Six weeks ago, a 1-millimeter cube of cancer tissue collected by doctors from the right lung of 67-year-old retiree Glenda Cleaver was packed in a box at the Sarah Cannon Research Institute in Nashville, Tennessee. It was the beginning of a journey Moderna hopes will lead to a long-sought goal: a vaccine that trains the body to attack tumors.
Novel cancer drugs often come with six-figure price tags, so success could be lucrative. Numerous companies are chasing a cancer vaccine. Others have been ruined by the pursuit.
“It’d be a tremendous technological achievement to open up the cancer vaccine space, given the history of nothing but failures,” says Wedbush biotech analyst David Nierengarten.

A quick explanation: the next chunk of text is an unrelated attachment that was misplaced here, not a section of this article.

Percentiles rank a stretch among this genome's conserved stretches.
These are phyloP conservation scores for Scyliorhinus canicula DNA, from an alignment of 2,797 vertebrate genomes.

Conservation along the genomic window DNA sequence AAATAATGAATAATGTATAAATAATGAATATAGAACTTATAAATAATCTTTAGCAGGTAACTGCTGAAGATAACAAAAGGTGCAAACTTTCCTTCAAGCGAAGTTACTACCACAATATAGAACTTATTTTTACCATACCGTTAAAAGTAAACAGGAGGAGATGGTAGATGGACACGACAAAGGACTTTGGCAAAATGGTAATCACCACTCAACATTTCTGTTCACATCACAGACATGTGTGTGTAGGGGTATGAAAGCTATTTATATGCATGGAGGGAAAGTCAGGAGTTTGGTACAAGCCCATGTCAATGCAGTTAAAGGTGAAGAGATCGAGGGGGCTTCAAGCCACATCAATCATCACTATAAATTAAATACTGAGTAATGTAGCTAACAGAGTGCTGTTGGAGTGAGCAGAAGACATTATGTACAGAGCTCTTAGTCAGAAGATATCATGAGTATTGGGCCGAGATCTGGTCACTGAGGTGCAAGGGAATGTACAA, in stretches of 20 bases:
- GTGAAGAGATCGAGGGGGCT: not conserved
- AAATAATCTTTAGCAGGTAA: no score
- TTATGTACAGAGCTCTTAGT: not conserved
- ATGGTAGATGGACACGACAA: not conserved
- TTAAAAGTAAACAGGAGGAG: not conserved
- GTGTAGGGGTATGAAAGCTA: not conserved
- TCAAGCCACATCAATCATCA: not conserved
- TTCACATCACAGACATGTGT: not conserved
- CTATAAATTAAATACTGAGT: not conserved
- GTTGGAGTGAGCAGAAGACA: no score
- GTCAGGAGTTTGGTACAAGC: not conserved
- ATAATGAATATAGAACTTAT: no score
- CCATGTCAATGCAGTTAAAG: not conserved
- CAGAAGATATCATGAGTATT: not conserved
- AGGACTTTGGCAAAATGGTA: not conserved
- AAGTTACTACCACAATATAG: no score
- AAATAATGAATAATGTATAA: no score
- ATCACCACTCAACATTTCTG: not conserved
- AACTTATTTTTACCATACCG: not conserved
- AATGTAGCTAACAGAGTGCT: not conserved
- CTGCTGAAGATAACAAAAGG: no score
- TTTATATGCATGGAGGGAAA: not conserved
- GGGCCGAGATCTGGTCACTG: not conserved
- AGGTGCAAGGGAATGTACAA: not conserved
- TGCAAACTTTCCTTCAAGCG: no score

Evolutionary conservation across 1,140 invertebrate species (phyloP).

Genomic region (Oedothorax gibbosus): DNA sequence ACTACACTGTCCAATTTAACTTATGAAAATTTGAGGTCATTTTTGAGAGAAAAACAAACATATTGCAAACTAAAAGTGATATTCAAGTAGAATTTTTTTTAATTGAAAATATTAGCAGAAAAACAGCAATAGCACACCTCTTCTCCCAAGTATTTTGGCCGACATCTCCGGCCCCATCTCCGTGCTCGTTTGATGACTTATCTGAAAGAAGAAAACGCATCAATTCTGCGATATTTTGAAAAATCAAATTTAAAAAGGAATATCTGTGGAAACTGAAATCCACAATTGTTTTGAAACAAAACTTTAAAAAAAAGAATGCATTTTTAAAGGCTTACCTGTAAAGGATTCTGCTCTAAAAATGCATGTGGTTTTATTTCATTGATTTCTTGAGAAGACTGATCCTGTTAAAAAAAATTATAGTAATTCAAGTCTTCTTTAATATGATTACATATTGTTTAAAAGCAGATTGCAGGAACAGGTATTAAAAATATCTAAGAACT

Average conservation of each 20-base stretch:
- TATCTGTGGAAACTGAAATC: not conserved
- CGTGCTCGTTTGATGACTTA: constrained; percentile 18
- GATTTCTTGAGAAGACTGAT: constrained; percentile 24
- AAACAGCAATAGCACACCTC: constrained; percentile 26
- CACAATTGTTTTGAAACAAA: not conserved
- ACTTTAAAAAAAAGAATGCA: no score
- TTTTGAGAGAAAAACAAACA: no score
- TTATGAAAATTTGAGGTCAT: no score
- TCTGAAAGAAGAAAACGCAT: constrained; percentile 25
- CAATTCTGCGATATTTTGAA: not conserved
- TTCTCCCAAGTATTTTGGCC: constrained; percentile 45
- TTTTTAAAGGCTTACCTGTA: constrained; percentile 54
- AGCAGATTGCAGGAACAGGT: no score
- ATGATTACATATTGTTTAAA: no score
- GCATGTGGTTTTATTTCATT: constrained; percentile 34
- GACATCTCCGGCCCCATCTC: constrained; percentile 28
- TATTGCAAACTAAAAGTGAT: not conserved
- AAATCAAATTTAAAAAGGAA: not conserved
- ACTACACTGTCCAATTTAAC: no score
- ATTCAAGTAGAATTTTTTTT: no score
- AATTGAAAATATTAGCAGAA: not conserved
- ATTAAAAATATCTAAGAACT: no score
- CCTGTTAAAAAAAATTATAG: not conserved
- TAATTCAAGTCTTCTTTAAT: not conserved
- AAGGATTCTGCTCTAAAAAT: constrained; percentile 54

Swathed in cooling gel packs to keep it at 5 degrees Celsius, Cleaver’s tissue was sent with a second box containing a four-inch vial of Cleaver’s frozen blood to Kentucky, where it was entered into a tracking system. From there, the samples were shipped to a facility on the West Coast where machines scanned the tumor’s genetic code and compared it to the blood, hunting for the malevolent changes that spawned Cleaver’s cancer.
On Monday, Cleaver, the first person to be enrolled in Moderna’s study of its personalized cancer vaccine, returned to Sarah Cannon, where another FedEx box waited. It contained a vial no larger than Cleaver’s palm. It took about 100 people to make and will work for only one person—her.